80. CDC. Available online: https://www.cdc.gov/pregnancy/index.html (accessed on 20 December 2022).
  81. Chiu, C.Y.; Yao, T.C.; Chen, S.H.; Tsai, M.H.; Tu, Y.L.; Hua, M.C.; Yeh, K.W.; Huang, J.L. Low cord blood vitamin D levels are associated with increased milk sensitization in early childhood. Pediatr. Allergy Immunol. 2014, 25, 767–772. [Google Scholar] [CrossRef]
  82. Chiu, C.Y.; Huang, S.Y.; Peng, Y.C.; Tsai, M.H.; Hua, M.C.; Yao, T.C.; Yeh, K.W.; Huang, J.L. Maternal vitamin D levels are inversely related to allergic sensitization and atopic diseases in early childhood. Pediatr. Allergy Immunol. 2015, 26, 337–343. [Google Scholar] [CrossRef]
  83. He, C.; Xiao, G.; Liu, S.; Hua, Z.; Wang, L.; Wang, N. A prospective cohort study of cord blood 25(OH)D3 and food allergies in 6-month-old Chinese infants. Asian Pac. J. Allergy Immunol. 2021, 39, 258–265. [Google Scholar] [CrossRef]
  84. Wang, N.R.; Liu, S.J.; Xiao, G.Y.; Zhang, H.; Huang, Y.J.; Wang, L.; He, C.Y. Cord blood 25(OH)D(3), cord blood total immunoglobulin E levels, and food allergies in infancy: A birth cohort study in Chongqing, China. World Allergy Organ J. 2022, 15, 100645. [Google Scholar] [CrossRef]
  85. Weisse, K.; Winkler, S.; Hirche, F.; Herberth, G.; Hinz, D.; Bauer, M.; Röder, S.; Rolle-Kampczyk, U.; von Bergen, M.; Olek, S.; et al. Maternal and newborn vitamin D status and its impact on food allergy development in the German LINA cohort study. Allergy 2013, 68, 220–228. [Google Scholar] [CrossRef] [PubMed]
  86. Norizoe, C.; Akiyama, N.; Segawa, T.; Tachimoto, H.; Mezawa, H.; Ida, H.; Urashima, M. Increased food allergy and vitamin D: Randomized, double-blind, placebo-controlled trial. Pediatr. Int. 2014, 56, 6–12. [Google Scholar] [CrossRef] [PubMed]
  87. Rosendahl, J.; Pelkonen, A.S.; Helve, O.; Hauta-Alus, H.; Holmlund-Suila, E.; Valkama, S.; Enlund-Cerullo, M.; Viljakainen, H.; Hytinantti, T.; Mäkitie, O.; et al. High-dose vitamin D supplementation does not prevent allergic sensitization of infants. J. Pediatr. 2019, 209, 139–145.e131. [Google Scholar] [CrossRef] [PubMed] [Green Version]
  88. Warner, J.O.; Warner, J.A. The foetal origins of allergy and potential nutritional interventions to prevent disease. Nutrients 2022, 14, 1590. [Google Scholar] [CrossRef]
  89. Douros, K.; Loukou, I.; Tsabouri, S. More data are needed about vitamin D supplements in pregnancy and infancy including any impact on allergies. Acta Paediatr. 2020, 110, 753–754. [Google Scholar] [CrossRef]
  90. Tuokkola, J.; Luukkainen, P.; Kaila, M.; Takkinen, H.M.; Niinistö, S.; Veijola, R.; Virta, L.J.; Knip, M.; Simell, O.; Ilonen, J.; et al. Maternal dietary folate, folic acid and vitamin D intakes during pregnancy and lactation and the risk of cows’ milk allergy in the offspring. Br. J. Nutr. 2016, 116, 710–718. [Google Scholar] [CrossRef] [Green Version]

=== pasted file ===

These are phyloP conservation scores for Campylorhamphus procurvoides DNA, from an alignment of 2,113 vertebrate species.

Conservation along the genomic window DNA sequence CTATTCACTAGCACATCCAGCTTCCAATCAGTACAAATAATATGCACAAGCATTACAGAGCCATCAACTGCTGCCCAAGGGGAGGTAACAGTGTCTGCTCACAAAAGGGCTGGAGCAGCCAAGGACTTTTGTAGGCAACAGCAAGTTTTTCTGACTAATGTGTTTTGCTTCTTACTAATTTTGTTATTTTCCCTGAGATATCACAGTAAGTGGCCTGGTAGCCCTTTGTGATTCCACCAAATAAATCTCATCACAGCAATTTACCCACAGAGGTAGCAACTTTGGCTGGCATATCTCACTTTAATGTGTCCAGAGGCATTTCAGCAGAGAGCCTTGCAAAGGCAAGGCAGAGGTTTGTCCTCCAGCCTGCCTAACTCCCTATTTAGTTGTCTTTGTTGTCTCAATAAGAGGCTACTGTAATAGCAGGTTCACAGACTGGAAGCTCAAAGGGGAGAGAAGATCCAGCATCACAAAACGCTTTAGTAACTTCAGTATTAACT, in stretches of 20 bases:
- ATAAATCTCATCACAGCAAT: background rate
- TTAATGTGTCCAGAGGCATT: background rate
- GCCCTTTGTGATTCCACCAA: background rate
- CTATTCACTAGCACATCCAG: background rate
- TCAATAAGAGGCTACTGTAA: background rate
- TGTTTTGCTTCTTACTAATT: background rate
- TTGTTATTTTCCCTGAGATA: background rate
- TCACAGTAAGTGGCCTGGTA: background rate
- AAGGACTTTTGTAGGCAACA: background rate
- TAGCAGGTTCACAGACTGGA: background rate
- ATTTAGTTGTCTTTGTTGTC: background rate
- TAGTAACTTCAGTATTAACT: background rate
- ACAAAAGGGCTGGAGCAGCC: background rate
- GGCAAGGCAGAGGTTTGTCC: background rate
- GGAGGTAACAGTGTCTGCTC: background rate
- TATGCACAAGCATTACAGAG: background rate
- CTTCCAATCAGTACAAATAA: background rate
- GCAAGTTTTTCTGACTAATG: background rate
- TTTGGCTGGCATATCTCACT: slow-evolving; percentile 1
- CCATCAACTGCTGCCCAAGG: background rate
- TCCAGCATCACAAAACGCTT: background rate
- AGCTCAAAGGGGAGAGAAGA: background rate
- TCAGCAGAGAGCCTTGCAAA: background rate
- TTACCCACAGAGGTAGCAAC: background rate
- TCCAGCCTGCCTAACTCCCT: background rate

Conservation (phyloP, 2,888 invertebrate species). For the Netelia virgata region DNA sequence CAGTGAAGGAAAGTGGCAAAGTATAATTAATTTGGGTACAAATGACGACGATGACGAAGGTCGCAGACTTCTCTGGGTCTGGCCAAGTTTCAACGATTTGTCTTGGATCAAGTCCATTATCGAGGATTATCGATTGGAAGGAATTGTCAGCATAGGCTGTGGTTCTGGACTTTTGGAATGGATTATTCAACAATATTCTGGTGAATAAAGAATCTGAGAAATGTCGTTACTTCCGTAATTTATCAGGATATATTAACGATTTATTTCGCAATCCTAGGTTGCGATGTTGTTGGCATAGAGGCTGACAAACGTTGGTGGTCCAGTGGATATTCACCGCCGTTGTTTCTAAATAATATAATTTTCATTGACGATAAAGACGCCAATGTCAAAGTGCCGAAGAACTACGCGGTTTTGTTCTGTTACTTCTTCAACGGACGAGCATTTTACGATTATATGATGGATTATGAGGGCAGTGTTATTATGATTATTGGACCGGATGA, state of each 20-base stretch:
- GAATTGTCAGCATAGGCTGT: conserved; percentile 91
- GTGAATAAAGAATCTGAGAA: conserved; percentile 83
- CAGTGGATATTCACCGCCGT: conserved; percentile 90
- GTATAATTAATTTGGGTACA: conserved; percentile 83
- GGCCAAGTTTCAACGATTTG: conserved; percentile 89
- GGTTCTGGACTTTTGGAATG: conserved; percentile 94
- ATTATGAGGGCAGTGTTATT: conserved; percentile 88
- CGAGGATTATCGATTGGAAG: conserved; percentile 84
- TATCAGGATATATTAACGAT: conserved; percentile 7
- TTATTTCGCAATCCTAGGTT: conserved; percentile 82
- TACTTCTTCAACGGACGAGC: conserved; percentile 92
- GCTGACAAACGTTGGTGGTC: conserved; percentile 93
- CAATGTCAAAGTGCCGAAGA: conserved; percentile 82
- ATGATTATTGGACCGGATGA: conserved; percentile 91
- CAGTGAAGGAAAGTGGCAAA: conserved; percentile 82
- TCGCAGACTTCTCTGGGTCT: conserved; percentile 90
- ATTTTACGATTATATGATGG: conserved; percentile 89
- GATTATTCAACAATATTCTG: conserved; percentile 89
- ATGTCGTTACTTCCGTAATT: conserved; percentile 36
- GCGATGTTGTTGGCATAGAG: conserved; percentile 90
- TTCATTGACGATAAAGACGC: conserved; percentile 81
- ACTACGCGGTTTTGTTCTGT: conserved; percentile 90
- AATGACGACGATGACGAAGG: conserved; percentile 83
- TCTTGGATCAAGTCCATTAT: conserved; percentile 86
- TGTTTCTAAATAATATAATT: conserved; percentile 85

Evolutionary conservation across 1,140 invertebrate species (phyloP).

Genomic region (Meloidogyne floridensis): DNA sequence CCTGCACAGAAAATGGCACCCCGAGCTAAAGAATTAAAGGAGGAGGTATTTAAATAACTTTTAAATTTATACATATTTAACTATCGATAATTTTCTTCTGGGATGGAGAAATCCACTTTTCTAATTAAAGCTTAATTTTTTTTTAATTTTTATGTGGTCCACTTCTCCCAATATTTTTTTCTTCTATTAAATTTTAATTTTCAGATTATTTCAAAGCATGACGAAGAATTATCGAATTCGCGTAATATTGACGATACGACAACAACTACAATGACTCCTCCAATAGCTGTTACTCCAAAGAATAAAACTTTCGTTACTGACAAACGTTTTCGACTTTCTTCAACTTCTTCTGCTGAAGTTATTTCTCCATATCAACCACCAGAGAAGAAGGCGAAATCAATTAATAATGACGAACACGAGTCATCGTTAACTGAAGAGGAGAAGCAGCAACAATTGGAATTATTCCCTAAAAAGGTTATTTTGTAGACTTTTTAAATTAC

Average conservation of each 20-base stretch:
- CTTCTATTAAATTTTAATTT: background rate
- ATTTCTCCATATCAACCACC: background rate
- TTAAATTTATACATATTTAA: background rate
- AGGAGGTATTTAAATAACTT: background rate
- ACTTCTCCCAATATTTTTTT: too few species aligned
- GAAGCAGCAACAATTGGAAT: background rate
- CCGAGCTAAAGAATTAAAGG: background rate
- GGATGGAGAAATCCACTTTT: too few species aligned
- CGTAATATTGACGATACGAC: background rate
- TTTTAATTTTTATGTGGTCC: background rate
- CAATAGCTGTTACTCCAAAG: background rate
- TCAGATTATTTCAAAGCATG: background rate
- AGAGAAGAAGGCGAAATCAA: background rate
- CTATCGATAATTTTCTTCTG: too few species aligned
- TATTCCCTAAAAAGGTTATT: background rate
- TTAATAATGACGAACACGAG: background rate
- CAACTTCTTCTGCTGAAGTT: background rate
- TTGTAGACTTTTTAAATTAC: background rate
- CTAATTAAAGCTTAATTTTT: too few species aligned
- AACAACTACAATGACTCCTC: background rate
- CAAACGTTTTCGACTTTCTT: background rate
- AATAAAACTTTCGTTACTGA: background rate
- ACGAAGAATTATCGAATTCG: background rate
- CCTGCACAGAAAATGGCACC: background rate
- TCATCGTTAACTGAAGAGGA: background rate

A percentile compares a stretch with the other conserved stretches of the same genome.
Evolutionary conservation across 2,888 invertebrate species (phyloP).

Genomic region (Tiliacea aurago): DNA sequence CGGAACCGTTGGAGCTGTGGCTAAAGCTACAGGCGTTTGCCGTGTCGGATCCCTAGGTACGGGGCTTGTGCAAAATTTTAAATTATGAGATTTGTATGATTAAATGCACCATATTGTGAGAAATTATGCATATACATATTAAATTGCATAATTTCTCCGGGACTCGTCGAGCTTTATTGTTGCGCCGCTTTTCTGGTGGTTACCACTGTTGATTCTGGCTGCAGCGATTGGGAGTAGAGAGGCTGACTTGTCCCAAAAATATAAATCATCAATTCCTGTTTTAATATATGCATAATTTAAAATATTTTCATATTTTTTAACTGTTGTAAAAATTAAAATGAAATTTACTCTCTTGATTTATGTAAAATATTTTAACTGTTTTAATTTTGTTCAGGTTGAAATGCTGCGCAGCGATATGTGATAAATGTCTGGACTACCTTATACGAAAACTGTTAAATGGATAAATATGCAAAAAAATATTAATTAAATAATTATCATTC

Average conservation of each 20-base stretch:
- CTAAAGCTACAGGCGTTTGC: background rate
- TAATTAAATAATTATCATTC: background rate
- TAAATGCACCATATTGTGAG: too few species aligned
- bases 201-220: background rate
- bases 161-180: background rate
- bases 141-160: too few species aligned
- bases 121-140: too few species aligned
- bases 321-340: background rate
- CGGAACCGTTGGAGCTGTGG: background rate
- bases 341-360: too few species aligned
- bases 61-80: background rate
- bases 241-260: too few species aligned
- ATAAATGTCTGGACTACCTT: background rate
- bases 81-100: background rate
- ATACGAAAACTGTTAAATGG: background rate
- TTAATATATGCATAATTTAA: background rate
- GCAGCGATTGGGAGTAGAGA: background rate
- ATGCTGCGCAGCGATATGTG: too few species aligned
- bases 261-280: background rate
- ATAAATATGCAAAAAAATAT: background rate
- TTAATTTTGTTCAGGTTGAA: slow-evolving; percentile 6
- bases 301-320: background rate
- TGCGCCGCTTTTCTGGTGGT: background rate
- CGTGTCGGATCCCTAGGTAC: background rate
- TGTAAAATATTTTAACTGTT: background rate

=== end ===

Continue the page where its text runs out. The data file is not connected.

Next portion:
91. Miyake, Y.; Tanaka, K.; Okubo, H.; Sasaki, S.; Arakawa, M. Maternal consumption of dairy products, calcium, and vitamin D during pregnancy and infantile allergic disorders. Ann. Allergy Asthma Immunol. 2014, 113, 82–87. [Google Scholar] [CrossRef]
  92. Dunstan, J.A.; Mori, T.A.; Barden, A.; Beilin, L.J.; Taylor, A.L.; Holt, P.G.; Prescott, S.L. Fish oil supplementation in pregnancy modifies neonatal allergen-specific immune responses and clinical outcomes in infants at high risk of atopy: A randomized, controlled trial. J. Allergy Clin. Immunol. 2003, 112, 1178–1184. [Google Scholar] [CrossRef]
  93. Furuhjelm, C.; Warstedt, K.; Larsson, J.; Fredriksson, M.; Böttcher, M.F.; Fälth-Magnusson, K.; Duchén, K. Fish oil supplementation in pregnancy and lactation may decrease the risk of infant allergy. Acta Paediatr. 2009, 98, 1461–1467. [Google Scholar] [CrossRef]
  94. Furuhjelm, C.; Warstedt, K.; Fagerås, M.; Fälth-Magnusson, K.; Larsson, J.; Fredriksson, M.; Duchén, K. Allergic disease in infants up to 2 years of age in relation to plasma omega-3 fatty acids and maternal fish oil supplementation in pregnancy and lactation. Pediatr. Allergy Immunol. Off. Publ. Eur. Soc. Pediatr. Allergy Immunol. 2011, 22, 505–514. [Google Scholar] [CrossRef] [Green Version]
  95. Palmer, D.J.; Sullivan, T.; Gold, M.S.; Prescott, S.L.; Heddle, R.; Gibson, R.A.; Makrides, M. Effect of n-3 long chain polyunsaturated fatty acid supplementation in pregnancy on infants’ allergies in first year of life: Randomised controlled trial. BMJ 2012, 344, e184. [Google Scholar] [CrossRef] [PubMed] [Green Version]
  96. Palmer, D.J.; Sullivan, T.; Gold, M.S.; Prescott, S.L.; Heddle, R.; Gibson, R.A.; Makrides, M. Randomized controlled trial of fish oil supplementation in pregnancy on childhood allergies. Allergy 2013, 68, 1370–1376. [Google Scholar] [CrossRef] [PubMed]